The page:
If this sounds like your kind of book, you can currently download it for free on Kindle! 

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review 2013-12-29 16:00
5 (+ 1) Super-Satisfying Reads of 2013
Dodger - Terry Pratchett
The Unlikely Pilgrimage of Harold Fry: A Novel - Rachel Joyce
Wool Omnibus (Silo, #1) (Wool, #1-5) - Hugh Howey
Life After Life - Kate Atkinson
Angelmaker (Vintage Contemporaries) - Nick Harkaway
The Orphan Master's Son - Adam Johnson

I'm putting a bow on 2013 by noting my five most satisfying reading experiences of the year - and one memorable other. There are no spoilers here! You can get enough plot details from book blurbs and dozens of other sources.

 

So here they are, in no particular order:


Dodger, by Terry Pratchett

 

Pratchett does for Oliver Twist what Peter Carey did for Great Expectations (in Jack Maggs): he takes a critical supporting character out of Dickens and puts him at the helm of his own historical novel. Pratchett's twist (so to speak) places the intrepid Dickensian rogue and his unusual mentor at the center of a Boy's Own adventure that covers mid-19th-century London from sewer to palace. Along the way, there are cameos by a number of familiar historic figures. It's a charming ripping yarn. What makes it a little more than this is that the London of this story is richly informed by the work of Henry Mayhew. Mayhew himself even appears as a character. Happens I spent a couple of undergraduate years enthralled by Mayhew's London Labour and the London Poor, so Dodger was extra special to me.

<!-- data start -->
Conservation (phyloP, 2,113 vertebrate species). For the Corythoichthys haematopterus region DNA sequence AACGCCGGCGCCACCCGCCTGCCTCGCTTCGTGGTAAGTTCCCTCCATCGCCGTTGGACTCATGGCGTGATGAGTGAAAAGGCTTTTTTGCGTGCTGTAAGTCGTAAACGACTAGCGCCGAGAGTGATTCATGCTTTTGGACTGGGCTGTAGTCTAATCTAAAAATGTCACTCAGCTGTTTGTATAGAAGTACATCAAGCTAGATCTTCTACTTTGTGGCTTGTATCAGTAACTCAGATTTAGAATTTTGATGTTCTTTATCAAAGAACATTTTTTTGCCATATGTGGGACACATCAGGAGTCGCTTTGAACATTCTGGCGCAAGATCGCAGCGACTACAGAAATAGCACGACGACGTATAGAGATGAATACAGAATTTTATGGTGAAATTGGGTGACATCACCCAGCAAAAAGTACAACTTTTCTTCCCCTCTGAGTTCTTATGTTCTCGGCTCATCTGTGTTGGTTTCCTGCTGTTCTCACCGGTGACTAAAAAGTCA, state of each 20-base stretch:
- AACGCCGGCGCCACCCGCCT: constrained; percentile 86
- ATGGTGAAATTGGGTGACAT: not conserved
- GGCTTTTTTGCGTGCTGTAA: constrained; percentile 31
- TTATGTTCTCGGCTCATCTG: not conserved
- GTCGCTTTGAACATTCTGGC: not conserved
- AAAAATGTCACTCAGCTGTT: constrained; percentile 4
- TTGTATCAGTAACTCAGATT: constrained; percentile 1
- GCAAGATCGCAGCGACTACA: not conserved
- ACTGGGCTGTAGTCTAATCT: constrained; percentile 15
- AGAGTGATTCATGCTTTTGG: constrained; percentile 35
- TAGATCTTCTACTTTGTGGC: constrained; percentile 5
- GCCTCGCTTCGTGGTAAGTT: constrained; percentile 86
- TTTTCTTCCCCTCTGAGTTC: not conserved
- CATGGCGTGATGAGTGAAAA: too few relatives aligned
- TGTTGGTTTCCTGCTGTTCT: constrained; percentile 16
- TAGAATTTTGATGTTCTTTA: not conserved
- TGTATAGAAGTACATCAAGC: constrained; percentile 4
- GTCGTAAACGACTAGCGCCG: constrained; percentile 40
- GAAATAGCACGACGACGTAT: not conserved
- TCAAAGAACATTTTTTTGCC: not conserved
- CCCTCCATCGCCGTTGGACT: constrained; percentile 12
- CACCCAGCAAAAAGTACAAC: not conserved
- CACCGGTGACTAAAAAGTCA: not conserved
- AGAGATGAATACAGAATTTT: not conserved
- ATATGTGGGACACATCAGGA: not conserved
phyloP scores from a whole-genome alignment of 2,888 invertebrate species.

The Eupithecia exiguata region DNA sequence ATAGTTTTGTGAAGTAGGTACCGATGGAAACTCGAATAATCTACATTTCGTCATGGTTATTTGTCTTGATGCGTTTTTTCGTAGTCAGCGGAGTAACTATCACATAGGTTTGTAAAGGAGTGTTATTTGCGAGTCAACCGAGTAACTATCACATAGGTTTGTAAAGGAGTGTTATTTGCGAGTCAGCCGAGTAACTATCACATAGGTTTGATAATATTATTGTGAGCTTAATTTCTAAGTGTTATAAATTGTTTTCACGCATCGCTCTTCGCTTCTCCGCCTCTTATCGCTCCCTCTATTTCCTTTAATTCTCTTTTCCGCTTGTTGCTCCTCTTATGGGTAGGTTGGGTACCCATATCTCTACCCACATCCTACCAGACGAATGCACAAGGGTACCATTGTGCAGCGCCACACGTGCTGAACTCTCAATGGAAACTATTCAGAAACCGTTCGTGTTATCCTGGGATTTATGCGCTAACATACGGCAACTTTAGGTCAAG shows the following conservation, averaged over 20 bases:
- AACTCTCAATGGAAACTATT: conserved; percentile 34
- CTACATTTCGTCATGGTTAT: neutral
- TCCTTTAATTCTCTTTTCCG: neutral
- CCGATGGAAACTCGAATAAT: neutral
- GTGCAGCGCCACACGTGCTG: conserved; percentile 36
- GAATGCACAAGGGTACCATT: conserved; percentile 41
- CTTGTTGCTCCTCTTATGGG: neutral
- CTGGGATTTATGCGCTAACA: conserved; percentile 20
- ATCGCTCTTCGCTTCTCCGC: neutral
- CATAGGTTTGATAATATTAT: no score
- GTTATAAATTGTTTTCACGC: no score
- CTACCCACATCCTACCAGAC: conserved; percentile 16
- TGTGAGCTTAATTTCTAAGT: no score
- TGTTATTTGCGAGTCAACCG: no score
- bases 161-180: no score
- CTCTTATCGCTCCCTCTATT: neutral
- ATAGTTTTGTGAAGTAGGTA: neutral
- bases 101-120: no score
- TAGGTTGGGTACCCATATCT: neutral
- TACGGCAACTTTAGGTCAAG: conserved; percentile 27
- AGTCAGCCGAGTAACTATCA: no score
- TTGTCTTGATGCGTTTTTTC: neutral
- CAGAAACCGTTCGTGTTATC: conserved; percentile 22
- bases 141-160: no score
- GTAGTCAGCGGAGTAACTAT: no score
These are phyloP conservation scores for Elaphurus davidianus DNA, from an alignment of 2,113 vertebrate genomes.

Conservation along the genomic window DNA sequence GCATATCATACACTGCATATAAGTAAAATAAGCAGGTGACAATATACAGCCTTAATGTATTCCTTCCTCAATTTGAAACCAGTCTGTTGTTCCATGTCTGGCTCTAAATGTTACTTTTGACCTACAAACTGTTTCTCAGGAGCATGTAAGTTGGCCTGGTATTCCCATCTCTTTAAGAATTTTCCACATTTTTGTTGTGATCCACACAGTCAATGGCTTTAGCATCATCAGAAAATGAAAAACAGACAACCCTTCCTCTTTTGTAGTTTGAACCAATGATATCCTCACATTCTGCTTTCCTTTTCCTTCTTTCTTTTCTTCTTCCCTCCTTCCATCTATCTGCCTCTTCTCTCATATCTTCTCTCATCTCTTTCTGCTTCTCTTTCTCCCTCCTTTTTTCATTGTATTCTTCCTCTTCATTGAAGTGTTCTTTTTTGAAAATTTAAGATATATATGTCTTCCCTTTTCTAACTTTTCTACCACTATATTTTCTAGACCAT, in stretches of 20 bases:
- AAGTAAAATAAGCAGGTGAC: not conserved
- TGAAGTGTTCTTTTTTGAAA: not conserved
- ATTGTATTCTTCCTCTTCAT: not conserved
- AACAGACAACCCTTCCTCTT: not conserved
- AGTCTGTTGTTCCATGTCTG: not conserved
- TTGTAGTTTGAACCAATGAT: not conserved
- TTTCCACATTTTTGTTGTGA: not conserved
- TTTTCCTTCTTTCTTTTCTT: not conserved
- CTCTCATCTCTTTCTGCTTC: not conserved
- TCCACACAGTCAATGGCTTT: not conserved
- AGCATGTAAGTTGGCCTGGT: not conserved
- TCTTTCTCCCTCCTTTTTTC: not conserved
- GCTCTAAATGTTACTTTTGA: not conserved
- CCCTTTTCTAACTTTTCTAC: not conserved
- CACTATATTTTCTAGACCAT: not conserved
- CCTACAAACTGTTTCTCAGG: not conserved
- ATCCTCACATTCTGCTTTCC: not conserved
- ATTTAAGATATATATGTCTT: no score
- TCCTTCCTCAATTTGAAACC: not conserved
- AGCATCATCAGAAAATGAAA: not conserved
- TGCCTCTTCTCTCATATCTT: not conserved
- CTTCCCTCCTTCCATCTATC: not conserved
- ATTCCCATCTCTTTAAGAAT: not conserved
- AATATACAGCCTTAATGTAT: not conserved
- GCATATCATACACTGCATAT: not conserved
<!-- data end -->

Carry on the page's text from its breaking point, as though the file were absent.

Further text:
The Unlikely Pilgrimmage of Harold Fry, by Rachel Joyce

 

I know I said no plots, but I can't seem to talk about this without giving the elevator pitch: pensioner Harold Fry starts walking the length of England, armed nothing but a pair of Docksiders, and the determination to atone for past mistakes and sins of omission that suddenly feel too heavy to set aside. Along his way, random encounters expose him to the contradictory galaxy of emotions and actions that are the human condition. Written with deceptive simplicity, this is a perceptive, unsentimental book that brims with heart. Let us hope that Hollywood never stumbles on it, because they would surely try to turn it into something cute and spoil it entirely!

 

Wool, by Hugh Howey

 

I take it for granted that the most-talked-about-whatever is never going to live up to the buzz. Well Hugh Howey, the poster boy for self-publishing, sure proved me wrong. Wool is the best piece of pure scifi that I've read in years.Howey grabs you in from the first page and never lets you go. Like all good speculative fiction, Wool explores the present by projecting a highly plausible potential future. The writing is clean and direct. The characters are heartbreakingly real and every rivet is believable. If you read scifi/spec-fi at all, you owe it to yourself to read Wool. And if you're one of those who continues to eschew the genre, I suggest making a New Year's Resolution to give it a chance, starting with Wool.